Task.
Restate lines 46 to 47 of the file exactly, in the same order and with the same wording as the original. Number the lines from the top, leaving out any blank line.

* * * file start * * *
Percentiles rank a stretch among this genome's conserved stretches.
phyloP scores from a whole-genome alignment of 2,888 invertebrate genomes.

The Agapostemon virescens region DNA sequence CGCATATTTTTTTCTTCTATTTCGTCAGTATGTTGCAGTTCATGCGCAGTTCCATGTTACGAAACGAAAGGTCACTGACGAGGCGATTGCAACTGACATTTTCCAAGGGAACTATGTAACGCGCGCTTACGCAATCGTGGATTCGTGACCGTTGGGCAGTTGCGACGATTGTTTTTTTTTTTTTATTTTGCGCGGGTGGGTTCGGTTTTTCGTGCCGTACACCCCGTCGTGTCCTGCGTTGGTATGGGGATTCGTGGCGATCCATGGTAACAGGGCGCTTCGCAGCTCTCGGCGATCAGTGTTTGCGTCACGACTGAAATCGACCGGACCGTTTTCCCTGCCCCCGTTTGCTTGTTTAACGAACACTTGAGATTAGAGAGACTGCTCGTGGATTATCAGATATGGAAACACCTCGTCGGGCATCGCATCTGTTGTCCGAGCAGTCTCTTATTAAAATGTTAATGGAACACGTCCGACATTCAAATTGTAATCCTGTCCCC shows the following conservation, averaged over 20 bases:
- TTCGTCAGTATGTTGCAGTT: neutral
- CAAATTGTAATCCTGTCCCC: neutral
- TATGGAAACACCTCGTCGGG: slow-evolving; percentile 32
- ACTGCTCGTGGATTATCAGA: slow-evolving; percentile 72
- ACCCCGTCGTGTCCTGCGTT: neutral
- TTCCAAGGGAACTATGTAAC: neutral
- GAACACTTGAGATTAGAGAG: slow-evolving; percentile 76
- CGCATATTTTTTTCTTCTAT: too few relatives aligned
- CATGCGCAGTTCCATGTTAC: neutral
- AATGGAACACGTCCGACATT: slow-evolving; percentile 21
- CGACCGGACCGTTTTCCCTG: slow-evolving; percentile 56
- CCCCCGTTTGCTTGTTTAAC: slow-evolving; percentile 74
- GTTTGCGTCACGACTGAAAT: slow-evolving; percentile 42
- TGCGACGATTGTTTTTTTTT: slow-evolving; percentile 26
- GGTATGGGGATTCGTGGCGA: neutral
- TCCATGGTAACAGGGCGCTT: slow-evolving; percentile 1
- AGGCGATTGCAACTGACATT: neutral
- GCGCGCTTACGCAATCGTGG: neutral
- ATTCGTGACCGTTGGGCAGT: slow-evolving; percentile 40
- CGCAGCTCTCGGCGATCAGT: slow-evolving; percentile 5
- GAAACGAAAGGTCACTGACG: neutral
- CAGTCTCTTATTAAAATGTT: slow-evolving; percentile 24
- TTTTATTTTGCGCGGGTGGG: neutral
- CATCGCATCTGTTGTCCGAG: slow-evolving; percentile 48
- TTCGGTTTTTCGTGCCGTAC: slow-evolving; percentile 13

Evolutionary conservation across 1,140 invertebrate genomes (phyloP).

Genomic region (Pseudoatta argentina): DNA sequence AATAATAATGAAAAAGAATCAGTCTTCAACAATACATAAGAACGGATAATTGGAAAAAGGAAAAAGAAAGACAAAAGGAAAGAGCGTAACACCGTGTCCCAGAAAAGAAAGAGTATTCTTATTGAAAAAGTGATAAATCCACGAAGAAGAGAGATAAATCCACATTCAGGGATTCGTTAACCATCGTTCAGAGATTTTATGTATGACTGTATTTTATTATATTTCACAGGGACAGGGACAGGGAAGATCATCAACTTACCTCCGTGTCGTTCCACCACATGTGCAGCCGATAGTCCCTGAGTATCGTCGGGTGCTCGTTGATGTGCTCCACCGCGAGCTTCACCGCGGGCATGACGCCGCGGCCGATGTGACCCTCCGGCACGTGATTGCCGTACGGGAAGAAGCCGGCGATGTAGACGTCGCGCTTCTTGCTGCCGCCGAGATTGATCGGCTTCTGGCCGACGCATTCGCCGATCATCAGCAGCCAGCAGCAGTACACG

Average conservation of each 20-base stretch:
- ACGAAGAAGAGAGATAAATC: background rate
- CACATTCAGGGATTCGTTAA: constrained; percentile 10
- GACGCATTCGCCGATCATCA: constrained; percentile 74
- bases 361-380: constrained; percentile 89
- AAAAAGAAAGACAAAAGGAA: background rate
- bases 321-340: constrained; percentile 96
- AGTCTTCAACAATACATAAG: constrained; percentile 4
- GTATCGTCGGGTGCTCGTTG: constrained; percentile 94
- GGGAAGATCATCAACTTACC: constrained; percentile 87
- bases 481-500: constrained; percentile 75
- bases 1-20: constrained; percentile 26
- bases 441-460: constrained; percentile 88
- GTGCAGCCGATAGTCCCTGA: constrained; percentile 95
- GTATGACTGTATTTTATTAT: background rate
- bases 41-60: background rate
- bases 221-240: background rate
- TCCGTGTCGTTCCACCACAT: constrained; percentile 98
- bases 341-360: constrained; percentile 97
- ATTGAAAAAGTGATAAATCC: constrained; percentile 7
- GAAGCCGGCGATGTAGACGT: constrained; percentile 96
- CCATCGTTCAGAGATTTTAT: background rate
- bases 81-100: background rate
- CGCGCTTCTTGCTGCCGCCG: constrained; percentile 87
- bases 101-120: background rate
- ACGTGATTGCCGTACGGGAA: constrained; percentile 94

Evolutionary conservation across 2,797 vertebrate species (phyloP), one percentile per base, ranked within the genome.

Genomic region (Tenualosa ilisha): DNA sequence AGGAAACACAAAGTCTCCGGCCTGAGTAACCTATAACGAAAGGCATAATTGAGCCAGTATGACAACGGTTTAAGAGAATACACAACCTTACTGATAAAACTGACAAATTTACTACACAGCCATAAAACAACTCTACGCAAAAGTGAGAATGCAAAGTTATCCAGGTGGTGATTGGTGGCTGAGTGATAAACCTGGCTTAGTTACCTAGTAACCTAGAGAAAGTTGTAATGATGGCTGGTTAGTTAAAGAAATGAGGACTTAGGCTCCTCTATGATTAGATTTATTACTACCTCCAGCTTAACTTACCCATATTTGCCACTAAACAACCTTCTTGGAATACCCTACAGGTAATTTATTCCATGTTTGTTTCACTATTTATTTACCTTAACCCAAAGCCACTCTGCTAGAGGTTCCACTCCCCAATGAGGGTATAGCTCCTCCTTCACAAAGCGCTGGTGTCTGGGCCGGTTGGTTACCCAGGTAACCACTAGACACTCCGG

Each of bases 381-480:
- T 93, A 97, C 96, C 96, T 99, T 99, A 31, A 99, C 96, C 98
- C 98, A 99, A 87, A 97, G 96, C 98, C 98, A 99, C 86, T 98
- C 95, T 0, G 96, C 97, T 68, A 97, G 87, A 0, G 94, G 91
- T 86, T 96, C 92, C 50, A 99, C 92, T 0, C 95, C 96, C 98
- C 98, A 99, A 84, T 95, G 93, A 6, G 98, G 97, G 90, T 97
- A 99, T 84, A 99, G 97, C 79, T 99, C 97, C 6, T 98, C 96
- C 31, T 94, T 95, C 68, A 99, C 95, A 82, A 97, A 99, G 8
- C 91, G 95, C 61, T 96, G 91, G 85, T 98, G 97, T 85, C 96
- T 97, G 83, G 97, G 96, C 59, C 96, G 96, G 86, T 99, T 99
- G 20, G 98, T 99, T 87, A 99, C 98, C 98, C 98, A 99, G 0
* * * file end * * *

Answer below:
- bases 41-60: background rate
- bases 221-240: background rate